Wednesday, November 21, 2018 — 4:00 PM EST

Eigen Portfolio Selection: A Robust Approach to Sharpe Ratio Maximization


We show that even when a covariance matrix is poorly estimated, it is still possible to obtain a robust maximum Sharpe ratio portfolio by exploiting the uneven distribution of estimation errors across principal components. This is accomplished by approximating an investor’s view on future asset returns using a few relatively accurate sample principal components. We discuss two approximation methods. The first method leads to a subtle connection to existing approaches in the literature; while the second one is novel and able to address main shortcomings of existing methods. 

  

** Pizza & refreshments will be provided **

Everyone welcome!

Friday, November 16, 2018 — 11:00 AM EST

The Ising model: series expansions and new algorithms

We propose new and simple Monte Carlo methods to estimate the partition function of the Ising model. The methods are based on the well-known series expansion of the partition function from statistical physics. For the Ising model, typical Monte Carlo methods work well at high temperature, but fail in the low-temperature regime. We demonstrate that our proposed Monte Carlo methods work differently: they behave particularly well at low temperature. We also compare the accuracy of our estimators with the state-of-the-art variational methods.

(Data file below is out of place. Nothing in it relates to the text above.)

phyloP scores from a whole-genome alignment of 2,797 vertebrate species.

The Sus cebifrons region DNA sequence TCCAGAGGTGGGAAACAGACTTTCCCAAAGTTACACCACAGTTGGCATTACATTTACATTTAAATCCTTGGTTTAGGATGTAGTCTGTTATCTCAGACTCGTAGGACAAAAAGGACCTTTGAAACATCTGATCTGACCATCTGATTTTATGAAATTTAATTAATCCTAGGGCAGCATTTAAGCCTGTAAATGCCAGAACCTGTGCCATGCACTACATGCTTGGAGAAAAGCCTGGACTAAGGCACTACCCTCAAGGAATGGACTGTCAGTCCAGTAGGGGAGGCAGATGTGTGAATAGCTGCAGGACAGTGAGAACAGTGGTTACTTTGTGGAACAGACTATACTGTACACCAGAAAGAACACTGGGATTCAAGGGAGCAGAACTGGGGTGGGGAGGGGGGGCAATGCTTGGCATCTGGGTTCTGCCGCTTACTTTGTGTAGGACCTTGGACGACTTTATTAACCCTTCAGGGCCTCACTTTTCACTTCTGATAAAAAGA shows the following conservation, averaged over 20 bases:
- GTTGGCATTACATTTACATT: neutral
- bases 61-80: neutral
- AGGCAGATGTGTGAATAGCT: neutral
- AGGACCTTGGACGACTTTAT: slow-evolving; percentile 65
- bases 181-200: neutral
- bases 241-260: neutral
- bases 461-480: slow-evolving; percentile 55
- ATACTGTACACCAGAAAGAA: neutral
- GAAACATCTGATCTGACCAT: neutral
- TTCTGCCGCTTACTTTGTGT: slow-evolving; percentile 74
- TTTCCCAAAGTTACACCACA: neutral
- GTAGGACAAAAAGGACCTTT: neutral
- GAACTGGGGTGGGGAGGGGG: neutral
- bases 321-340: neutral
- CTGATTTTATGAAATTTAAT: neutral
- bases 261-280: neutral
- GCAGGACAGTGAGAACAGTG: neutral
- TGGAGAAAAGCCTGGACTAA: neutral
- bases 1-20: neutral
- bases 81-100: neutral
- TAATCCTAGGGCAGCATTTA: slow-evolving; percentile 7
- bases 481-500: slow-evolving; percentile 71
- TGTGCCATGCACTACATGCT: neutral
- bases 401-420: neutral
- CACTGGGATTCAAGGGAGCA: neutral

Thursday, November 8, 2018 — 4:00 PM EST

Ghost Data


As natural as the real data, ghost data is everywhere—it is just data that you cannot see.  We need to learn how to handle it, how to model with it, and how to put it to work.  Some examples of ghost data are (see, Sall, 2017):

  (a) Virtual data—it isn’t there until you look at it;

  (b) Missing data—there is a slot to hold a value, but the slot is empty;

  (c) Pretend data—data that is made up;

  (d) Highly Sparse Data—whose absence implies a near zero, and

  (e) Simulation data—data to answer “what if.”

For example, absence of evidence/data is not evidence of absence.  In fact, it can be evidence of something.  More Ghost Data can be extended to other existing areas: Hidden Markov Chain, Two-stage Least Square Estimate, Optimization via Simulation, Partition Model, Topological Data, just to name a few.